In the world of accounting marketing, as in any marketing, building your network of referral sources and centers of influence is critical. Many young CPAs are tasked with building their professional network early in their careers, but are not always given the necessary tools and training on how to do it.
Those of us who are experienced networkers know that one of the best ways to expand and nurture our professional referral network is through regularly attending gatherings where networking takes place. These can be as basic as Chamber of Commerce events or the Rotary Club, or they can be more narrow in focus, where everyone in the room shares a common industry - biotechnology, for example.
Either way, the basic rules of networking events remain the same:
1. Define your purpose for attending a given event. Why have you chosen to attend this particular event? Are you there to just shake a few hands, exchange some business cards and otherwise be sociable? Did your boss make you go? Are you there only looking to increase sales? For your sake, I hope there is more to your attendance. Your purpose for attending a networking event should be to meet other professionals, learn about their challenges and roadblocks, and then figure out how you can help them. If you're only there for yourself, you might as well not show up at all. Networking is a two-way street, and the more you can help others, the more they will help you.
2. Take care of your homework. Learn as much as you can about who might be attending these events. Talk to others who have attended in the past. What types of issues do people in these occupations/industries/geographies face? Are there recent developments that are in the news? Again, learn as much as you can ahead of time. Read the newspaper or business journal. Do a little research on the Web. Talk to those people already in your network who might have similar issues.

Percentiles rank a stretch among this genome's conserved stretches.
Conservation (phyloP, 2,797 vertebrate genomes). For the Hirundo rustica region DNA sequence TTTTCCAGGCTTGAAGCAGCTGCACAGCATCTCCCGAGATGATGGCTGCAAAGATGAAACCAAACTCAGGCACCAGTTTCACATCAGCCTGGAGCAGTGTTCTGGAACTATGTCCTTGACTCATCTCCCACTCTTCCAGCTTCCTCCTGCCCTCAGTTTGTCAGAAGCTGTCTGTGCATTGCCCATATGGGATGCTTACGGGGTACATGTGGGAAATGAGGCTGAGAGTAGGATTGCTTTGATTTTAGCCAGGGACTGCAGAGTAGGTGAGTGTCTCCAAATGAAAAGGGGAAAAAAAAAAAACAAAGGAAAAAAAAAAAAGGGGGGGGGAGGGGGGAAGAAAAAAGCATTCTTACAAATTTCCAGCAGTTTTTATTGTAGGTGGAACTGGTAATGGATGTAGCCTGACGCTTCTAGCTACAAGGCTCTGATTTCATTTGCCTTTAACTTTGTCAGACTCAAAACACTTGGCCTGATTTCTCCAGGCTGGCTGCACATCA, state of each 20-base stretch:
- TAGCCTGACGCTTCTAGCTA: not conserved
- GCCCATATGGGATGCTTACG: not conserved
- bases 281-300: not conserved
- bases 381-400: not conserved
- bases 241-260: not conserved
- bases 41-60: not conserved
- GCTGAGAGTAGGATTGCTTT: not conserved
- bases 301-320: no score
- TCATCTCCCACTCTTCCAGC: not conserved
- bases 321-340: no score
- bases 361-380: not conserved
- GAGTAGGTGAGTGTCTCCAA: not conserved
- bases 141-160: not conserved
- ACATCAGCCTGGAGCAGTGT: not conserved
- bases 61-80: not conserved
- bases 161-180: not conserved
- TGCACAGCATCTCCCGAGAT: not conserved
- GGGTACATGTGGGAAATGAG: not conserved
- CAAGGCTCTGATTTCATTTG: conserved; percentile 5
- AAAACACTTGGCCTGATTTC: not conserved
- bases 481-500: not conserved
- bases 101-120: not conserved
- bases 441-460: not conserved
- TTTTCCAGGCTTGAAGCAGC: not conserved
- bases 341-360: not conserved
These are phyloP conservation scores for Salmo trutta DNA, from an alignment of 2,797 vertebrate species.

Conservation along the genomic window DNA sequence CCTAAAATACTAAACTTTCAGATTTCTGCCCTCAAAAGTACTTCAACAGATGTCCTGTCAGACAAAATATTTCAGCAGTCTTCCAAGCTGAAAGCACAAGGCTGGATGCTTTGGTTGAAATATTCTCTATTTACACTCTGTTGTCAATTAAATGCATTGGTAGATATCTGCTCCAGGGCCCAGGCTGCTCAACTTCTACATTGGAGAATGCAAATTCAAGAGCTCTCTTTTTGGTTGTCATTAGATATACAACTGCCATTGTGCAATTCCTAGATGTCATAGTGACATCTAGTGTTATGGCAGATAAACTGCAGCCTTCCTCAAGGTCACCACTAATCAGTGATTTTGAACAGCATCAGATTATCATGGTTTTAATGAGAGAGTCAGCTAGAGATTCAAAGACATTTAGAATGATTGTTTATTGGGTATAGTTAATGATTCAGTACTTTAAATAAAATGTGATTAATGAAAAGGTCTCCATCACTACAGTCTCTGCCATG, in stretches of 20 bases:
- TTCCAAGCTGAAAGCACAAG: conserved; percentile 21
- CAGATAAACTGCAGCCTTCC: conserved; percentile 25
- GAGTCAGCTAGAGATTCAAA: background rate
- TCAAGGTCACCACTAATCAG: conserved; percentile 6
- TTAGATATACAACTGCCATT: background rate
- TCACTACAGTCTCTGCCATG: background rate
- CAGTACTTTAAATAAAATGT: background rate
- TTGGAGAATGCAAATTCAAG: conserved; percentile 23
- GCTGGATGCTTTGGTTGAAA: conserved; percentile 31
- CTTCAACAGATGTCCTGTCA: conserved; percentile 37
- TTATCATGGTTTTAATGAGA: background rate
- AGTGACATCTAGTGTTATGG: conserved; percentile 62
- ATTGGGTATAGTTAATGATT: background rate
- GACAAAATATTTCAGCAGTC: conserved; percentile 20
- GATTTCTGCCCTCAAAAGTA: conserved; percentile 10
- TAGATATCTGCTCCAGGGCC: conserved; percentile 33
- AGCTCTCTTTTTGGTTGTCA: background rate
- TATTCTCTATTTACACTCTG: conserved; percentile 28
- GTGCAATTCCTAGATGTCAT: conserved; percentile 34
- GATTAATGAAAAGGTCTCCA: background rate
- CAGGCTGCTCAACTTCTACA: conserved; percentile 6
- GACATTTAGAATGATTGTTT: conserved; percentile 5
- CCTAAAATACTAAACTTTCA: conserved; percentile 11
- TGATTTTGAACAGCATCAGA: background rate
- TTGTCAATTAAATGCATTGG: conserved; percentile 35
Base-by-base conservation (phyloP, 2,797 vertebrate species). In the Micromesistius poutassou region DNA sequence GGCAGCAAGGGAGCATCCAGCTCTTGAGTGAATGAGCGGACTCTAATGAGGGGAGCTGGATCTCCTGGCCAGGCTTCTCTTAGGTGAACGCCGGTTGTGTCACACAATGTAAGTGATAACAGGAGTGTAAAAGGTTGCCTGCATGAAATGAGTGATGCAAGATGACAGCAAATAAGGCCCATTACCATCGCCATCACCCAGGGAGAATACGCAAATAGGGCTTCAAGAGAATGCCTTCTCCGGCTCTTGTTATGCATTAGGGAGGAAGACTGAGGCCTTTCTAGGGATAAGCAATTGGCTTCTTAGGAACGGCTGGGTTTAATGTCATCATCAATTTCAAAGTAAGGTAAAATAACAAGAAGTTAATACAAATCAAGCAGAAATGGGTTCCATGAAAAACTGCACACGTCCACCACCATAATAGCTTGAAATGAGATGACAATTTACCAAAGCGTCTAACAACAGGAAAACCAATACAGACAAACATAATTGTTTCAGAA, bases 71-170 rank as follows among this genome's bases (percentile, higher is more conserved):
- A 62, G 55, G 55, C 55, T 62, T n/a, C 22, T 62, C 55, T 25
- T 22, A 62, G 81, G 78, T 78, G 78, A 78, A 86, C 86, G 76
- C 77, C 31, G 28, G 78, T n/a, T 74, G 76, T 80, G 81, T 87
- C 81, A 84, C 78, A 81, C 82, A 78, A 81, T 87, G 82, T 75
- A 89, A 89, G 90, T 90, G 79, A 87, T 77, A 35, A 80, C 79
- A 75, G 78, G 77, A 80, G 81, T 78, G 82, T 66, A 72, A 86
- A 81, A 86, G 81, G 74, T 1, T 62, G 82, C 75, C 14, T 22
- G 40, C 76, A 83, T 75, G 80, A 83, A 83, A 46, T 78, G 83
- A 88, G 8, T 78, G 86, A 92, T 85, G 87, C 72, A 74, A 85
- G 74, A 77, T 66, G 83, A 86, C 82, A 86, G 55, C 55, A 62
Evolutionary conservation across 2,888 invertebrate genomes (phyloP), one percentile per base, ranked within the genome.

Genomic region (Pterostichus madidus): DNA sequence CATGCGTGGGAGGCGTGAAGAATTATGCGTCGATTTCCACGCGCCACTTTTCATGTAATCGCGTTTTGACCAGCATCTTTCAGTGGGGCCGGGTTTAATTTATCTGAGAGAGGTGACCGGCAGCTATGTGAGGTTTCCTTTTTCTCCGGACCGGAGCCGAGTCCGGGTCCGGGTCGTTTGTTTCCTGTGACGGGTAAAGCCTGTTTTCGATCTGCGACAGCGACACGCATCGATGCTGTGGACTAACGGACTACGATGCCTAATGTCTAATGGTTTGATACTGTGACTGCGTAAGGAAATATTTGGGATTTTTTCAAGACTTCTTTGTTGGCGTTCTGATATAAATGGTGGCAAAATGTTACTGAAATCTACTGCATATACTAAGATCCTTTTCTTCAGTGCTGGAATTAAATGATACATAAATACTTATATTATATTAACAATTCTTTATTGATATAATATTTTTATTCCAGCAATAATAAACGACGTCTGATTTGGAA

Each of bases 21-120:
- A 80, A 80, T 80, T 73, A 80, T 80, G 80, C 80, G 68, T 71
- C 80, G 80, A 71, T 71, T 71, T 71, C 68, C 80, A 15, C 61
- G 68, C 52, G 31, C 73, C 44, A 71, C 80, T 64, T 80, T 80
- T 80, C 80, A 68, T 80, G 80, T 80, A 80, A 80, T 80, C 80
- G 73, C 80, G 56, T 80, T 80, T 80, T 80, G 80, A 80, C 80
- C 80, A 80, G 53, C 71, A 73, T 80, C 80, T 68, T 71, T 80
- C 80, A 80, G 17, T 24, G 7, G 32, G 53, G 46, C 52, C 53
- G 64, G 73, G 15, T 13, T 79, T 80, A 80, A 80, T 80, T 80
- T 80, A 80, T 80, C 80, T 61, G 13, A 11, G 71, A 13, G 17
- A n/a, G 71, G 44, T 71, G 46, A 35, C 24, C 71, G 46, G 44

3. Dress appropriately. Learn what the acceptable dress is for the event before you show up in your shorts and flip-flops. Remember, this is a business activity and should be treated as such.
4. Know who you are and how you can help. In many cases, you have less than 90 seconds to tell the person you just met who you are and what you do. Not only that, but you will also need to communicate to them how you might help them. This is most often called the elevator speech. Develop it carefully and practice it meticulously so that you can communicate it clearly and quickly.
5. Learn to listen as much as you talk. To be a successful networker, you need to be able to listen to what the other person is saying - not just the words, but the meaning behind them. Sometimes you will need to read between the lines because the person you've just met may not be as good at communicating as you would like. Practice active listening and really learn to digest what the other person is telling you.
6. Be curious and ask questions. Learn to ask questions that will help you connect with that person you've just met. Good, insightful questions will help develop rapport and also help you uncover some of the frustrations and roadblocks that the other person might be experiencing.
7. Follow up. In order to be an effective networker, you need to follow up with everyone you meet. As with any other "marketing" activity, follow-up is the key to success. In some cases you may wish to call and try to follow up with a lunch or a meeting. For others it might be a simple e-mail follow-up. Either way, you need to follow up on that initial meeting.
To become an effective networker, you also need to learn to eliminate the following behaviors:
1. Don't be obnoxious. No one likes the loud and abrasive type. Seriously.
2. Don't ask too many questions. After all, this is networking, not an interrogation. You can ask more questions in your follow-up meeting.
3. Don't linger in one place too long. People attending networking events want to meet and learn about as many people as they can. You should do the same.
4. Don't think only of yourself. It's pretty easy to spot the person in the room who's there solely for themselves. Most good networkers will spot that person pretty quickly and stay away.
5. Don't be a bragger. If you focus too much on yourself, you'll turn others off. Keep it focused on a quick summary of who you are and what you do, then move on to learning more about them.
6. Don't look for free advice. This is a networking event, not a chance to corner someone and get free accounting, legal, financial or other advice.
7. Don't come unprepared. This is a cardinal sin. You must do your homework and be prepared to talk with other folks about a wide range of topics.
Learning to network effectively is a must-have skill for young CPAs wanting to further their career. Knowing some of the ins and outs early on will help you succeed later on and keep your career moving forward.
Timothy Allen is founder and managing principal of Madison, Wis.-based AMG Marketing. Reach him at firstname.lastname@example.org.
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